Latin name: Rattus norvegicus
Common names: Rat, Brown rat, House rat, Norway rat
Selective breeding in this species has produced the albino Laboratory Rat, widely used for medical and other research purposes.
House Rats comprise two species, Rattus norvegicus, the Brown or Norway Rat, and Rattus Rattus, the Black or Alexandrine Rat, which also originated in Asia, spread worldwide by ships, and is a well-known disease carrier, but has been largely displaced in cooler regions by the Brown Rat. They are roughly similar in appearance and habits. (The Brown Rat is larger, but with a shorter tail and smaller ears, while the dark-grey Black Rat is a better climber.)
Besides the House Rats, the genus Rattus contains several hundred wild-living species. In addition, many other members of the order Rodentia are called Rats: e.g., the Bandicoot Rat, the Wood or Pack Rat, the Rice Rat, the Muskrat, and the Kangaroo Rat. See also Mouse.
Direct or indirect contact with animal allergens frequently causes sensitisation.
Animal allergens are major components of house and laboratory dust.
This species of Rat is not a native of Norway, as its name suggests. The species originated in Asia, reached Europe early in the eighteenth century and arrived in North America about 1775 on ships from England. Its distribution is now worldwide.
Many consider this Rat to be the greatest mammal pest of all time. It has caused more deaths than all the wars in history. It harbours lice and fleas and has been the source of bubonic plague, typhus, trichina, tularemia, infectious jaundice and other serious diseases. These Rats are usually a contributing factor of first importance in the spread of pandemics during war. They also cause considerable depletion and pollution of human food stores, and damage to buildings and their contents from destructive chewing of wiring, pipes, and walls. But despite human efforts to exterminate Rats, the House Rat population is probably equal to the human population.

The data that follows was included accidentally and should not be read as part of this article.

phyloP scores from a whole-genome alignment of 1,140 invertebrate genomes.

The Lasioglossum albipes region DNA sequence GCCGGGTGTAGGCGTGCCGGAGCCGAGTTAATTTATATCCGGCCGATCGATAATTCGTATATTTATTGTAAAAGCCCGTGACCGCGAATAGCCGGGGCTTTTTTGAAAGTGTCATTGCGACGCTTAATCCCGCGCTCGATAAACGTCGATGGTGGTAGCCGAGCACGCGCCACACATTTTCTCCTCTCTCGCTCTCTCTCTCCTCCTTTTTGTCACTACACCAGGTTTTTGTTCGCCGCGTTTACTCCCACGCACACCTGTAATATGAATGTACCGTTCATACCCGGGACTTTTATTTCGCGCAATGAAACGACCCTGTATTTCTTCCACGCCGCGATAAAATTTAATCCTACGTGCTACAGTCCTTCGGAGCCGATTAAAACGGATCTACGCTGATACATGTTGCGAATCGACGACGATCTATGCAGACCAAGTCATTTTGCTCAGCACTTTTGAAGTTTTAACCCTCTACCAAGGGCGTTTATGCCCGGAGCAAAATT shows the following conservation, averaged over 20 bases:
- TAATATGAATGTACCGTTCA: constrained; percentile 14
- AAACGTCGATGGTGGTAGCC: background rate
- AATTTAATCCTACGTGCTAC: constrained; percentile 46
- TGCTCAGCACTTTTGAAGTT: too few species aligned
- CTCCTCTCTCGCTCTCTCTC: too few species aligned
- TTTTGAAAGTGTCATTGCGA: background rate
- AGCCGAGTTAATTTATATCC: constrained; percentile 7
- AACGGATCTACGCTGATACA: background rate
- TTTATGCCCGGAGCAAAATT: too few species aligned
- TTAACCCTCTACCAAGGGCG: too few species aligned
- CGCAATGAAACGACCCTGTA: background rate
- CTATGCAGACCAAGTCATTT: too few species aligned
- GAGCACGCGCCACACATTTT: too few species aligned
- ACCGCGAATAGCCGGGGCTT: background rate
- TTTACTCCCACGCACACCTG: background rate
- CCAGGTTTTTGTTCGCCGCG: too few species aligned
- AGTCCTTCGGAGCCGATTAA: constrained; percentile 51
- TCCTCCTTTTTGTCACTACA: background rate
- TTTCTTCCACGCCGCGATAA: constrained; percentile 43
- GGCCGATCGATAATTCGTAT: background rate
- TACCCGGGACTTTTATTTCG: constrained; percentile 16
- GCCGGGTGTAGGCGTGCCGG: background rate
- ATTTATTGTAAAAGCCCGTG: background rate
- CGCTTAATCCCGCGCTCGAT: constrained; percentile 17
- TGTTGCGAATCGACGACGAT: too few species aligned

The Brown Rat grows up to 25cm long excluding the naked, scaly tail, and sometimes weighs more than half a kilogram. It is commonly brown with whitish underparts and pink ears, feet, and tail. It breeds, and therefore aggressively forages, all year round.
As small, intelligent, bold, prolifically breeding omnivores, nesting in practically any sort of disused cavity or burrowing in the ground, and adept at swimming, jumping and climbing, Brown Rats are highly adaptable and live in a great variety of environments. They may hide in huge numbers in and around human dwellings, especially in cities, towns and their surroundings, There, they live principally in basements, on the ground floor, in subways, and in burrows under sidewalks or outbuildings. They are also frequently found in cultivated fields, grain storage facilities, livestock housing and garbage dumps. Basically, they are at home wherever there is a food source and sufficient cover from predators, and this includes some unexpected places like the salt marshes of the US Atlantic coast, where edible flotsam is washed up on the beaches.
Especially because of the numbers of Rats used in laboratories, allergy to Rats is an important occupational health problem.
Most exposure to Brown Rats is unexpected. These secretive, mainly nocturnal animals pass unseen in more or less regular scavenging journeys over a variety of surfaces with which humans have daily contact. Their skin flakes, urine, feces, and saliva are left behind. They have also been known to bite sleepers.